For instance, in the event that you said “I love you”, they didn’t say it back, and all of a sudden they’re MIA, you may have been ghosted.
Did both of you experience any significant life changes?
Did they move to a new city? Start a new job?
Experience a traumatic accident that left them full of despair?
Keeping up with your friends can be difficult when you’re undergoing a significant life change.
For some, ghosting appears to be the easiest and least confusing choice to separate themselves from other people.
Sometimes, the act of ghosting may not indicate permanent separation.
For example, someone could be less responsive to your calls and texts because they’ve taken on a new project at work or undergone a significant life change.
In other scenarios, ghosting may be an indicator of someone’s attempt to permanently separate themselves from someone else.
What should I do if I’ve been ghosted?
If you’ve been ghosted, then you might have a hard time trying to understand why you’ve been ghosted and what you should do about it.
If you were close with the person who’s ghosted you, that makes the situation you’re in a lot more difficult to deal with and can deeply hurt your feelings.
There’s a lot of research out there that explores the nuances of the emotions that exist behind being ghosted.
Two studies from 2010 Trusted Source and 2011 found that some of the effects from ghosting can cause physical and emotional torment.
The long-lasting effects of being ghosted take a long time to overcome and can be agonizing to endure.
Ghosting can likewise influence your self-esteem and have an impact on your personal and professional relationships.
Additionally, in a time where connecting with people online is becoming the norm, the likelihood of your being ghosted by someone who you’ve met online can cause you to feel emotional pain.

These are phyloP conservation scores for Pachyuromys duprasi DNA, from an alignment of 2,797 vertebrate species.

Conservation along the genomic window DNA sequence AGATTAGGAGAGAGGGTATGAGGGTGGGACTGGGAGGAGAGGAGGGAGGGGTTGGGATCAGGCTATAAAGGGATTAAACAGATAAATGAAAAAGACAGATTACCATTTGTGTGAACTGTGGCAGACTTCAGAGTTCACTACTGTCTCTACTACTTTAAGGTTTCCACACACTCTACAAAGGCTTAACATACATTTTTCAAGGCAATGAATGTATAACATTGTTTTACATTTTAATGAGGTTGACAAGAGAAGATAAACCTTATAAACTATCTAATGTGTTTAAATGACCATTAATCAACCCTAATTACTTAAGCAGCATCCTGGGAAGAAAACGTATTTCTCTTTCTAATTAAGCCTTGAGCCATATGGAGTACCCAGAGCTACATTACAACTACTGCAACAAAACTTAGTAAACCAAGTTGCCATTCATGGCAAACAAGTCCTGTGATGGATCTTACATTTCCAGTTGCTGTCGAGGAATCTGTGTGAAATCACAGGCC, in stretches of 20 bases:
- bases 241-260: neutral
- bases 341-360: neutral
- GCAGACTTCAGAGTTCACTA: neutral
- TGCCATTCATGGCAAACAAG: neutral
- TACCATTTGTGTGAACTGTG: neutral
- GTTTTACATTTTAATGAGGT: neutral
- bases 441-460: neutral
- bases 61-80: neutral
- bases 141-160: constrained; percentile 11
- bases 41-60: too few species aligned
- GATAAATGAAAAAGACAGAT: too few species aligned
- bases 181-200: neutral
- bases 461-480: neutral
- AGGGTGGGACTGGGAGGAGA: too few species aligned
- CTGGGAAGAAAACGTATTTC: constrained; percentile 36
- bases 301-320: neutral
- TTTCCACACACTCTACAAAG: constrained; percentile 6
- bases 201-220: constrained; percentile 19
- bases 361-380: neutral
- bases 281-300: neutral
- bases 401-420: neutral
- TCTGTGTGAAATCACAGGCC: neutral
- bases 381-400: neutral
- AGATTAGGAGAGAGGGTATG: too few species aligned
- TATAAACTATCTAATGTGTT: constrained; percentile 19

This pain can be isolating and make you feel less secure about reaching out to people through social media and other online platforms.
How should I move on?
Moving on from being ghosted won’t look the same for everyone, and how you start to heal from this will vary from person to person.
Here are a few different ways you can help yourself overcome the emotional hardship brought on by being ghosted:
Set limits first. Do you need to indulge in something? Are you looking for something more in a relationship?
Are you anticipating that this person should check in constantly, or every day/week/month?
Being straightforward with the other person in your relationship can ensure that your boundaries are being respected.
Let them know they need to respond. Haven’t gotten any notifications from someone for over a month and are sick and tired of waiting?
Tell that person that you need to hear from them by a certain date.
For instance, you can send them a message requesting that they call or teext in the following week, or you’ll accept that your relationship with them is over.
This may seem like a tough approach but it will give you closure and clarity on the relationship.
Don’t blame yourself. You don’t know why this person is ghosting you, but you are not to blame for their actions.
Try not to “treat” your feelings by misusing alcohol or drugs. Try not to numb the agony with drugs or alcohol.
Misusing substances can lead to even more troublesome emotions and uncomfortable encounters in this and future relationships.
Reach out to friends and family. Look for support from friends and family members that you trust.
Taking time to spend quality time with the people you’re close to can help alleviate some of the pain associated with being ghosted.
Ask for help. Consider reaching out to a mental health professional who can help you articulate and process your feelings.
They can also offer you coping strategies that will help you overcome this hardship and help you continue to move forward.
Side Note: I have tried and tested various products and services to help with my anxiety and depression. See my top recommendations here, as well as a full list of all products and services our team has tested for various mental health conditions and general wellness.